I know, that’s a really stupid sentence – but what can you expect from Mao?
The border crossing was relatively uncomplicated. For 10€ we hired a jeep which should bring us over to the chinese side. Our driver was a true character, pretty stressful but still nice. A funny situation occured when the border police at first didn’t want to let him (and us) pass because he was queue-jumping but with some nice words and probably some money (what he paid, not us) the problem was solved easily. The attention we got from the chinese customs was a little bit more than normal, we had to pass a medicine check (because of the pig flu) and were pulled out of the mass to get “further examinated” where we had to unpack our backpacks. But finally we arrived in the first chinese city after the border, Erlian. From there you have the possibility to take a sleeper bus to Beijing or to find some companions and hire a small van by yourself. We found one finnish, one dutch and one chinese guy so we went with a minivan to Beijing. Usually that takes 7-8 hours (the sleeper bus needs 11) but today we had pretty big bad luck. You should know that the “People’s Republic of China” celebrates its 60th birthday at the 1st of October this year and the government really gets paranoid about that. So we got into a massive 7 hour traffic jam on the motorway because the police checked ALL cars on ALL streets to Beijing for security reasons. That was a pretty good first impression we got from this surveillance- and spy state. Anyway, we arrived in Beijing in the middle of the night at 2.30am, got into a taxi and went to Zack’s place, a couchsurfer who offered us to stay at his place for some days. Thank you very much for that and sorry again that we kept you up so long!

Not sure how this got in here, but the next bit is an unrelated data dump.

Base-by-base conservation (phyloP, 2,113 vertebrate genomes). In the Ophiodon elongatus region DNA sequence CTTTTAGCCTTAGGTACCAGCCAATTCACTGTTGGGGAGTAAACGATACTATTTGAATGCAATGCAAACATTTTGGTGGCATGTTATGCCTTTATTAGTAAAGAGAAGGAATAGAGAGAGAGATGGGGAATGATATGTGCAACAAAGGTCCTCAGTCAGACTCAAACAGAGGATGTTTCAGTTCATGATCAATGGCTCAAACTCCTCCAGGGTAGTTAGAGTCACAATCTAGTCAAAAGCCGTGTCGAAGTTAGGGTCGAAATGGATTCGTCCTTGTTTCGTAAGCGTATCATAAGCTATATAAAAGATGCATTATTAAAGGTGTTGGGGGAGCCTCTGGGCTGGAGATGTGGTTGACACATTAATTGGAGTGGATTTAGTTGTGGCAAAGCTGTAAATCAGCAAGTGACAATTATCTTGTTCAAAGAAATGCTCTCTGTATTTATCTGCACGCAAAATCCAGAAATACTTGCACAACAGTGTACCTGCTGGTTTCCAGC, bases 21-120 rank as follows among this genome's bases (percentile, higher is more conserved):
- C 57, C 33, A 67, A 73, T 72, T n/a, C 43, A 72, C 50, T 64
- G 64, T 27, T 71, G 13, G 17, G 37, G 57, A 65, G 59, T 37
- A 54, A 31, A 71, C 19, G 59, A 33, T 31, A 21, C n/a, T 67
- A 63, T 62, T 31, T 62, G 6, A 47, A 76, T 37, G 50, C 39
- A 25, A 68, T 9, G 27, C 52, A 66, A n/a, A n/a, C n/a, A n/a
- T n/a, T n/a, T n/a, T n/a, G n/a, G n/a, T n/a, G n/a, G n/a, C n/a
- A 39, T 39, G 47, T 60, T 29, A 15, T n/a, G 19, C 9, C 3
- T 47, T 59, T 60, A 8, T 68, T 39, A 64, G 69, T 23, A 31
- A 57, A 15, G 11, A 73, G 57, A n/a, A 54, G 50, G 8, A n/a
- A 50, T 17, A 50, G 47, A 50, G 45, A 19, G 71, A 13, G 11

The next day was our only real full day in Beijing at all but we didn’t know that when we got up in the morning. What to say about Beijing? It was damn hot and humid at that days, the air is the most terrible you can imagine, even when there are no clouds in the sky, the sky has a grey-blue colour (the most air polluted city in the world!) and additional to that the city is unbelievable noisy and it really seems that theres no place anywhere to have a minute for yourself and to relax. I still was more or less fine with the idea to stay in Beijing for two or maybe three days to see at least some of the sights but for Annika this monstrous 15 million city was maybe a little bit too much and she felt very uncomfortable there and in the evening we decided to head to the small town Shanhaiguan, 300km northeast of Beijing, the next day, what was pretty fine with me too.